Exploration #43. Fort Chartreuse dominated the district of Amercœur in Liège. It was built between 1817 and 1823 to defence the city. It was built on a strategic height that dominates the valley of the Meuse, which had been occupied by a Carthusian (Ordre des Chartreux) monastery until the French Revolution. The fort was built by the Dutch, who at the time administered southern Belgium. During the Belgian revolution in 1830, the large fortification was taken over by Belgian forces who then used the space as a barracks.
The fort was abandoned as a fortification by the military in 1891 and was thereafter used as a barracks.
When World War I broke out with the Battle of Liège on August 5th, 1914 saw the Germans invading the city. The fort fell two days later on the 16th, but only after the battle had turned into a siege with protracted bombardment. From 1914 to 1918 the Germans used it as a prison for some of the 4,000 Belgians they had captured after the battle. In total 49 people were executed on site and buried, and a memorial stands at the main gate in their honour. When Germany agreed to an armistice in 1918 Liège returned to Belgian control and the fort was again used as a barracks.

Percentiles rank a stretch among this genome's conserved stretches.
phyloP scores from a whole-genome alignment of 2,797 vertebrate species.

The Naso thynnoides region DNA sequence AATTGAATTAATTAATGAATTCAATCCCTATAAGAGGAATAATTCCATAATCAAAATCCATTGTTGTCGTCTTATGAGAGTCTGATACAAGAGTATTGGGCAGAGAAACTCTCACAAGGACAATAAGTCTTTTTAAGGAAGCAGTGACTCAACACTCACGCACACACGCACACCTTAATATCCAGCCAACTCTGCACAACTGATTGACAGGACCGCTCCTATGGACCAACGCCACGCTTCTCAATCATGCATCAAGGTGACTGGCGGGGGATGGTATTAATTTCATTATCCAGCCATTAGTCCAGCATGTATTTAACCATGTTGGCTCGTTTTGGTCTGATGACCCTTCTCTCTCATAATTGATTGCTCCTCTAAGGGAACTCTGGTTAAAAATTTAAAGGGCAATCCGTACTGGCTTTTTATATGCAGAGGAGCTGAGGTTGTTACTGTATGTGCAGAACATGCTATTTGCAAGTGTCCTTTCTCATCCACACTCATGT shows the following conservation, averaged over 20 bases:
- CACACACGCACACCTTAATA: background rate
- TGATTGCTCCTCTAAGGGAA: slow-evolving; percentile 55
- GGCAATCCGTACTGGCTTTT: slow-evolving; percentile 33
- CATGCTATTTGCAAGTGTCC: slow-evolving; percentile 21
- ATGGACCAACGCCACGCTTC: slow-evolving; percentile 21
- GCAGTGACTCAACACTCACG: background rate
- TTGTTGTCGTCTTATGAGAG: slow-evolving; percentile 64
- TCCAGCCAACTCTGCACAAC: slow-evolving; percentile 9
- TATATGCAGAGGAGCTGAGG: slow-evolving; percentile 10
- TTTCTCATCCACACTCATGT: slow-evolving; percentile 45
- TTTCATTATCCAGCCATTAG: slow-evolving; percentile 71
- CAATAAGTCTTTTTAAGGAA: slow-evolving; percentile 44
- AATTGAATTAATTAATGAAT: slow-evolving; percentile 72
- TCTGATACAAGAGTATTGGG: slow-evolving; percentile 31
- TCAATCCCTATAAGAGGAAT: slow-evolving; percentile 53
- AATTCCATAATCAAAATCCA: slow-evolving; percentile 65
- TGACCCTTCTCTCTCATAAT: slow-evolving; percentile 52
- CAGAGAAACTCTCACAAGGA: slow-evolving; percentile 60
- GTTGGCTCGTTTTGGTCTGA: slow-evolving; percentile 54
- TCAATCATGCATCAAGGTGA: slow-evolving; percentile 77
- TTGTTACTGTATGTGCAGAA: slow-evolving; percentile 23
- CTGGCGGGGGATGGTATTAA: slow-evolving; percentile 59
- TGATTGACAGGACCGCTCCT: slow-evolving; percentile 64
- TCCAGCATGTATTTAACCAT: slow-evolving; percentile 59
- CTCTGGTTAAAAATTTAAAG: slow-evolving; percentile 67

After the onset of World War II and Belgium surrendered to the Germans on May 28th 1940, Fort de la Chartreuse yet again became a prison for the Germans to hold Belgian prisoners of war.
When the Allies retook Liege from the Germans in 1944 it was used by the Americans as a military hospital until the end of the war. Less and less useful to the Ministry of National Defense, it was demilitarized in 1981: the last military left the old fort in 1988.